- In contrast, disadvantaged pupils in secondary schools had fallen further behind by the summer. In reading, losses in the autumn term (2020) were 1.9 months for secondary disadvantaged pupils. By the summer term (2021), they rose to 2.4 months.
- These disparities provide evidence of a widening of the “disadvantage gap” – the gap in school attainment between disadvantaged pupils and their peers. EPI estimates that the relative learning loss for disadvantaged pupils over the course of the pandemic is the equivalent of losing up to a third of the progress made over the last decade in narrowing the disadvantage gap in primary.
As well as individual pupil disadvantage, the deprivation of the area in which a pupil lives also plays a role in learning loss – with pupils from the most deprived areas of England also seeing greater losses regardless of individual pupil levels of deprivation:
- More affluent pupils living in areas with higher levels of deprivation saw a similar degree of learning loss to disadvantaged pupils in areas with low levels of deprivation (for example, both saw 0.9 months in reading in the summer term in primary).
- Disadvantaged pupils living in the most deprived areas saw the largest losses overall, of 3.0 months in maths at primary, 1.2 months in reading at primary, and 2.7 months in reading at secondary, by the summer term.
Pupil learning loss at a regional level
There appear to be significant disparities in learning losses at a regional level, with pupils in some regions experiencing larger learning losses than in other parts of the country. Some regions also look to have experienced a far greater level of recovery in the summer term, while other regions experienced larger losses by this period.
Note: in some areas the sample sizes were relatively small – figures should therefore be taken as indicative of relative size of effects rather than precise estimates.
By the end of the spring term and then the summer term (2021), average regional learning losses in maths for pupils in primary school were:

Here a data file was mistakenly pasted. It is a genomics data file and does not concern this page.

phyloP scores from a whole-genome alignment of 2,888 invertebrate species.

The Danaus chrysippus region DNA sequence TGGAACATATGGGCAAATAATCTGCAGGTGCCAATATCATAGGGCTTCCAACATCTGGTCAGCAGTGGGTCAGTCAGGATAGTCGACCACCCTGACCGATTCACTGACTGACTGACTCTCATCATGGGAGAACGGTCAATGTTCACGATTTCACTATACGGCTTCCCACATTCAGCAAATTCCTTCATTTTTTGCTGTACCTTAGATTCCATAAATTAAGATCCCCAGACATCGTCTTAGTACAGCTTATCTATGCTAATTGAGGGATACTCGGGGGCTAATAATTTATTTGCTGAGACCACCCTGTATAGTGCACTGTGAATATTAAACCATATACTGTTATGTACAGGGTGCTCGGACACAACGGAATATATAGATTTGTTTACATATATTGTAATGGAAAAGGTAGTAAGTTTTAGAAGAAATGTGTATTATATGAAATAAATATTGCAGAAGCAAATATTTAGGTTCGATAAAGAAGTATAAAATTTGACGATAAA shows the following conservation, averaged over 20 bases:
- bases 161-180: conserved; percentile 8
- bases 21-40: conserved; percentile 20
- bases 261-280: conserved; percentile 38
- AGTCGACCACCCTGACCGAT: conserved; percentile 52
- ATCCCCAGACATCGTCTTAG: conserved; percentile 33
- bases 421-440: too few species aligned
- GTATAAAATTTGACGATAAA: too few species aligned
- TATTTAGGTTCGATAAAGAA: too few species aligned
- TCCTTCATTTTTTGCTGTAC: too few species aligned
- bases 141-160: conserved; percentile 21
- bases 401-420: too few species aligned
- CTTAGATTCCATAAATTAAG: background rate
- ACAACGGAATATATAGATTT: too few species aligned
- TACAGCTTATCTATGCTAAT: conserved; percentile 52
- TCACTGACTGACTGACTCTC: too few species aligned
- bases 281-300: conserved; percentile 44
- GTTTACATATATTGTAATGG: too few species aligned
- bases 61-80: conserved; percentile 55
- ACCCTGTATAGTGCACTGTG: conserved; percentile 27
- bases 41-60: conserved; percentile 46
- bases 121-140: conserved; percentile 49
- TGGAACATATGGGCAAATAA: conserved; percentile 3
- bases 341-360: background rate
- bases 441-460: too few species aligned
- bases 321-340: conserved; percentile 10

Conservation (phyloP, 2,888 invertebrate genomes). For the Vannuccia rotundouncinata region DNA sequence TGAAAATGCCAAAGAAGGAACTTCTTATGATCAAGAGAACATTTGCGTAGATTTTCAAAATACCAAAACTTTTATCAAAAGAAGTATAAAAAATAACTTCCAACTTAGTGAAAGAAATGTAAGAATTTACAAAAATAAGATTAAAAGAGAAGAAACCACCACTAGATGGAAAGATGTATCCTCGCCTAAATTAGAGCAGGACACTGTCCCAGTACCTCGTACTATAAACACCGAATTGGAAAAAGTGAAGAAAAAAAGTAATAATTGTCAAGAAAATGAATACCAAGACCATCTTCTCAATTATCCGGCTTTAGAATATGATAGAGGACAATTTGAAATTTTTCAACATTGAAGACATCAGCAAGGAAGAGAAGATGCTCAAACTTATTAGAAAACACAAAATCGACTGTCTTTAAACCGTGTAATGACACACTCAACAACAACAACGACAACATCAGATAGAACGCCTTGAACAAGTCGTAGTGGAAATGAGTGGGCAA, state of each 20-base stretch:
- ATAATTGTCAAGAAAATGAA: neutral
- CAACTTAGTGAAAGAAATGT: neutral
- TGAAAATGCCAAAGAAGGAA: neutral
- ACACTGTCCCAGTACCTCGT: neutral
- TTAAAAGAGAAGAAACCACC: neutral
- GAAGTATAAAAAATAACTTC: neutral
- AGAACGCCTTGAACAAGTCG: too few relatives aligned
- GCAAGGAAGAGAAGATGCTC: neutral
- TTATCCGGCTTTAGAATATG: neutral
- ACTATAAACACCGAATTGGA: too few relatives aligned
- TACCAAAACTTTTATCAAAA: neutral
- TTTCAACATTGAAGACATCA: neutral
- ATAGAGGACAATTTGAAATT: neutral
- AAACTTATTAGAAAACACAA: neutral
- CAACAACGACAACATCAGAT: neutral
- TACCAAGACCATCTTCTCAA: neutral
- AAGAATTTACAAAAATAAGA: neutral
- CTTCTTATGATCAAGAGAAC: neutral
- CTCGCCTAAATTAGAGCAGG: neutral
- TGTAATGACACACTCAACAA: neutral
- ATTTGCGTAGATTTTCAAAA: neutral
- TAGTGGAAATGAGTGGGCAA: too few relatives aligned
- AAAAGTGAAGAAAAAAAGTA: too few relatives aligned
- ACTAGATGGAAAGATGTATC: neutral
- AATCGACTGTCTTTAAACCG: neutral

- East Midlands: -4.9 months (by the end of the spring term), and then -6.0 months (by the summer term)
- East of England: -4.0 months / -3.0 months
- London: -3.0 months / -0.8 months
- North East: -6.0 months / -4.1 months
- North West: -1.3 months / -3.6 months
- South East: -2.7 months / -1.9 months
- South West: -1.6 months / +0.2 months
- West Midlands: -7.0 months / -3.6 months
- Yorkshire and the Humber: -5.6 months / -1.9 months
The relationship between school absence and learning loss
There is an association between the level of pupil absence in a school and the extent of learning losses. The more time pupils spent in school when schools re-opened for all pupils, the smaller the degree of learning loss:
- In the autumn term (2020), schools with a low level of pupil absence saw average learning losses of around 2.1 months in primary maths, compared to losses of 3.8 months for schools with a high level of pupil absence.
- In the spring term (2021), schools with a low level of pupil absence saw average learning losses of around 3.2 months in primary maths, compared to losses of 4.7 months for schools with a high level of pupil absence.
While there is a correlation between absence and learning loss, the relationship is not causal, as there may be other factors influencing it (absence may be linked with disadvantage, less engagement with school, parental involvement, or extenuating medical circumstances, for example).
Findings on pupil absence at an individual level, in reading, and in secondary schools, can be found in full in the summer learning loss report on p50.